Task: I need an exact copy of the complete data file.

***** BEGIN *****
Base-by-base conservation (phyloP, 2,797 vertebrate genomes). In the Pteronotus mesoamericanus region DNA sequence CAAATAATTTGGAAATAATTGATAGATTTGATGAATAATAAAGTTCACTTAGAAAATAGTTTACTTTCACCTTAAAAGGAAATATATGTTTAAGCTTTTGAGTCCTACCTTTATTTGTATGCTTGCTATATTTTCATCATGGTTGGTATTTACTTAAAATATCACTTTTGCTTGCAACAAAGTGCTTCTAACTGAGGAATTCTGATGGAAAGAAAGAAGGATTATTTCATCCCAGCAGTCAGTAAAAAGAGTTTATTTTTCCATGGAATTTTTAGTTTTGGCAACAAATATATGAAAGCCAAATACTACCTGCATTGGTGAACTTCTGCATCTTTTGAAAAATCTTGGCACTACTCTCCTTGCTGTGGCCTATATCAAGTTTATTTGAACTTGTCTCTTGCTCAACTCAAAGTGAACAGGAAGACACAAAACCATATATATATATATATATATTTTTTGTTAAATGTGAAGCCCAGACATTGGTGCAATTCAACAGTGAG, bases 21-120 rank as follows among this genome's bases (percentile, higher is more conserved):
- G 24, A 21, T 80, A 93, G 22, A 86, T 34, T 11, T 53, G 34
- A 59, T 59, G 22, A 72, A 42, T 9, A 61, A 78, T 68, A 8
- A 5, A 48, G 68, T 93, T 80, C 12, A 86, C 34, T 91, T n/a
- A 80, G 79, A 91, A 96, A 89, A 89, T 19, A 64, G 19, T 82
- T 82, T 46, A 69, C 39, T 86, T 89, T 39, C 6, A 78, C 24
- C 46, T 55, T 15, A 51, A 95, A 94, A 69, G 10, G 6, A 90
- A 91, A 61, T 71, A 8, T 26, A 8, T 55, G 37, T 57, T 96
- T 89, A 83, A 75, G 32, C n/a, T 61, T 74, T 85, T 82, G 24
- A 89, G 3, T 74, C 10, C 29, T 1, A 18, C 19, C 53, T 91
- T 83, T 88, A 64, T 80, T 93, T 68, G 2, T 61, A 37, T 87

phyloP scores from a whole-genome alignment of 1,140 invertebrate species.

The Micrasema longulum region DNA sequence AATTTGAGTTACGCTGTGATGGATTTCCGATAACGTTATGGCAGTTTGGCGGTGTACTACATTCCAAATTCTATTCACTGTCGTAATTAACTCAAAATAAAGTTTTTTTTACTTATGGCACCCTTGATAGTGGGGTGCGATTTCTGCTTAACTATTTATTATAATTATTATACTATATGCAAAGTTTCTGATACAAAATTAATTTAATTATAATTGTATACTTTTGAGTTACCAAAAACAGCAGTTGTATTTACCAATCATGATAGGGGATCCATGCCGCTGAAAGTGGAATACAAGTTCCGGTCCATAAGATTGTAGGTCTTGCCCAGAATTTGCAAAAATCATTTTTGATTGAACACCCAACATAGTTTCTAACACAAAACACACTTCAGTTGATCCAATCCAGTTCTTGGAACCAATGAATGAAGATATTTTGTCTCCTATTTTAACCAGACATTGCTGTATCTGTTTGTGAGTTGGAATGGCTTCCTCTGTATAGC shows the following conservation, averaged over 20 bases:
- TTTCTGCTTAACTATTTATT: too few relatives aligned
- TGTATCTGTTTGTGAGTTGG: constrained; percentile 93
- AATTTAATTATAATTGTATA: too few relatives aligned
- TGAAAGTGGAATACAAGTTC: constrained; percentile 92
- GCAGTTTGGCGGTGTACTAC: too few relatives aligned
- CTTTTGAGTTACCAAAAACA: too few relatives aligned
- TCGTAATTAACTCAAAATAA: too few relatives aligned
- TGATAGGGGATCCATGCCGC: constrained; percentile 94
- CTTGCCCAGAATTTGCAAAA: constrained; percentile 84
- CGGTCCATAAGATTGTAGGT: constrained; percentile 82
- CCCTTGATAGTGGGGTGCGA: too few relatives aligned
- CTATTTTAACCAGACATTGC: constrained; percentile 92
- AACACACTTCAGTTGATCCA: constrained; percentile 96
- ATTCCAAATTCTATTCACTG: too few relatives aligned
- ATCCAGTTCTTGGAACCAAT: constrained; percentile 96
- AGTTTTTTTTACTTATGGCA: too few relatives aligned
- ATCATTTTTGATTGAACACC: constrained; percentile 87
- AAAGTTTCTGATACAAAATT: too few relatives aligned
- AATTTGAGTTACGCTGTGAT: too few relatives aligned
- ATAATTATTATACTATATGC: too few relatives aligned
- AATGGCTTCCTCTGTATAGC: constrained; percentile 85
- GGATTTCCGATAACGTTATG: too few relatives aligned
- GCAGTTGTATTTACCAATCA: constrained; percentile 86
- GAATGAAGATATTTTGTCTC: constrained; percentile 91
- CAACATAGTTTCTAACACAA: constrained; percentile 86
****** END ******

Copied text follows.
Base-by-base conservation (phyloP, 2,797 vertebrate genomes). In the Pteronotus mesoamericanus region DNA sequence CAAATAATTTGGAAATAATTGATAGATTTGATGAATAATAAAGTTCACTTAGAAAATAGTTTACTTTCACCTTAAAAGGAAATATATGTTTAAGCTTTTGAGTCCTACCTTTATTTGTATGCTTGCTATATTTTCATCATGGTTGGTATTTACTTAAAATATCACTTTTGCTTGCAACAAAGTGCTTCTAACTGAGGAATTCTGATGGAAAGAAAGAAGGATTATTTCATCCCAGCAGTCAGTAAAAAGAGTTTATTTTTCCATGGAATTTTTAGTTTTGGCAACAAATATATGAAAGCCAAATACTACCTGCATTGGTGAACTTCTGCATCTTTTGAAAAATCTTGGCACTACTCTCCTTGCTGTGGCCTATATCAAGTTTATTTGAACTTGTCTCTTGCTCAACTCAAAGTGAACAGGAAGACACAAAACCATATATATATATATATATATTTTTTGTTAAATGTGAAGCCCAGACATTGGTGCAATTCAACAGTGAG, bases 21-120 rank as follows among this genome's bases (percentile, higher is more conserved):
- G 24, A 21, T 80, A 93, G 22, A 86, T 34, T 11, T 53, G 34
- A 59, T 59, G 22, A 72, A 42, T 9, A 61, A 78, T 68, A 8
- A 5, A 48, G 68, T 93, T 80, C 12, A 86, C 34, T 91, T n/a
- A 80, G 79, A 91, A 96, A 89, A 89, T 19, A 64, G 19, T 82
- T 82, T 46, A 69, C 39, T 86, T 89, T 39, C 6, A 78, C 24
- C 46, T 55, T 15, A 51, A 95, A 94, A 69, G 10, G 6, A 90
- A 91, A 61, T 71, A 8, T 26, A 8, T 55, G 37, T 57, T 96
- T 89, A 83, A 75, G 32, C n/a, T 61, T 74, T 85, T 82, G 24
- A 89, G 3, T 74, C 10, C 29, T 1, A 18, C 19, C 53, T 91
- T 83, T 88, A 64, T 80, T 93, T 68, G 2, T 61, A 37, T 87

phyloP scores from a whole-genome alignment of 1,140 invertebrate species.

The Micrasema longulum region DNA sequence AATTTGAGTTACGCTGTGATGGATTTCCGATAACGTTATGGCAGTTTGGCGGTGTACTACATTCCAAATTCTATTCACTGTCGTAATTAACTCAAAATAAAGTTTTTTTTACTTATGGCACCCTTGATAGTGGGGTGCGATTTCTGCTTAACTATTTATTATAATTATTATACTATATGCAAAGTTTCTGATACAAAATTAATTTAATTATAATTGTATACTTTTGAGTTACCAAAAACAGCAGTTGTATTTACCAATCATGATAGGGGATCCATGCCGCTGAAAGTGGAATACAAGTTCCGGTCCATAAGATTGTAGGTCTTGCCCAGAATTTGCAAAAATCATTTTTGATTGAACACCCAACATAGTTTCTAACACAAAACACACTTCAGTTGATCCAATCCAGTTCTTGGAACCAATGAATGAAGATATTTTGTCTCCTATTTTAACCAGACATTGCTGTATCTGTTTGTGAGTTGGAATGGCTTCCTCTGTATAGC shows the following conservation, averaged over 20 bases:
- TTTCTGCTTAACTATTTATT: too few relatives aligned
- TGTATCTGTTTGTGAGTTGG: constrained; percentile 93
- AATTTAATTATAATTGTATA: too few relatives aligned
- TGAAAGTGGAATACAAGTTC: constrained; percentile 92
- GCAGTTTGGCGGTGTACTAC: too few relatives aligned
- CTTTTGAGTTACCAAAAACA: too few relatives aligned
- TCGTAATTAACTCAAAATAA: too few relatives aligned
- TGATAGGGGATCCATGCCGC: constrained; percentile 94
- CTTGCCCAGAATTTGCAAAA: constrained; percentile 84
- CGGTCCATAAGATTGTAGGT: constrained; percentile 82
- CCCTTGATAGTGGGGTGCGA: too few relatives aligned
- CTATTTTAACCAGACATTGC: constrained; percentile 92
- AACACACTTCAGTTGATCCA: constrained; percentile 96
- ATTCCAAATTCTATTCACTG: too few relatives aligned
- ATCCAGTTCTTGGAACCAAT: constrained; percentile 96
- AGTTTTTTTTACTTATGGCA: too few relatives aligned
- ATCATTTTTGATTGAACACC: constrained; percentile 87
- AAAGTTTCTGATACAAAATT: too few relatives aligned
- AATTTGAGTTACGCTGTGAT: too few relatives aligned
- ATAATTATTATACTATATGC: too few relatives aligned
- AATGGCTTCCTCTGTATAGC: constrained; percentile 85
- GGATTTCCGATAACGTTATG: too few relatives aligned
- GCAGTTGTATTTACCAATCA: constrained; percentile 86
- GAATGAAGATATTTTGTCTC: constrained; percentile 91
- CAACATAGTTTCTAACACAA: constrained; percentile 86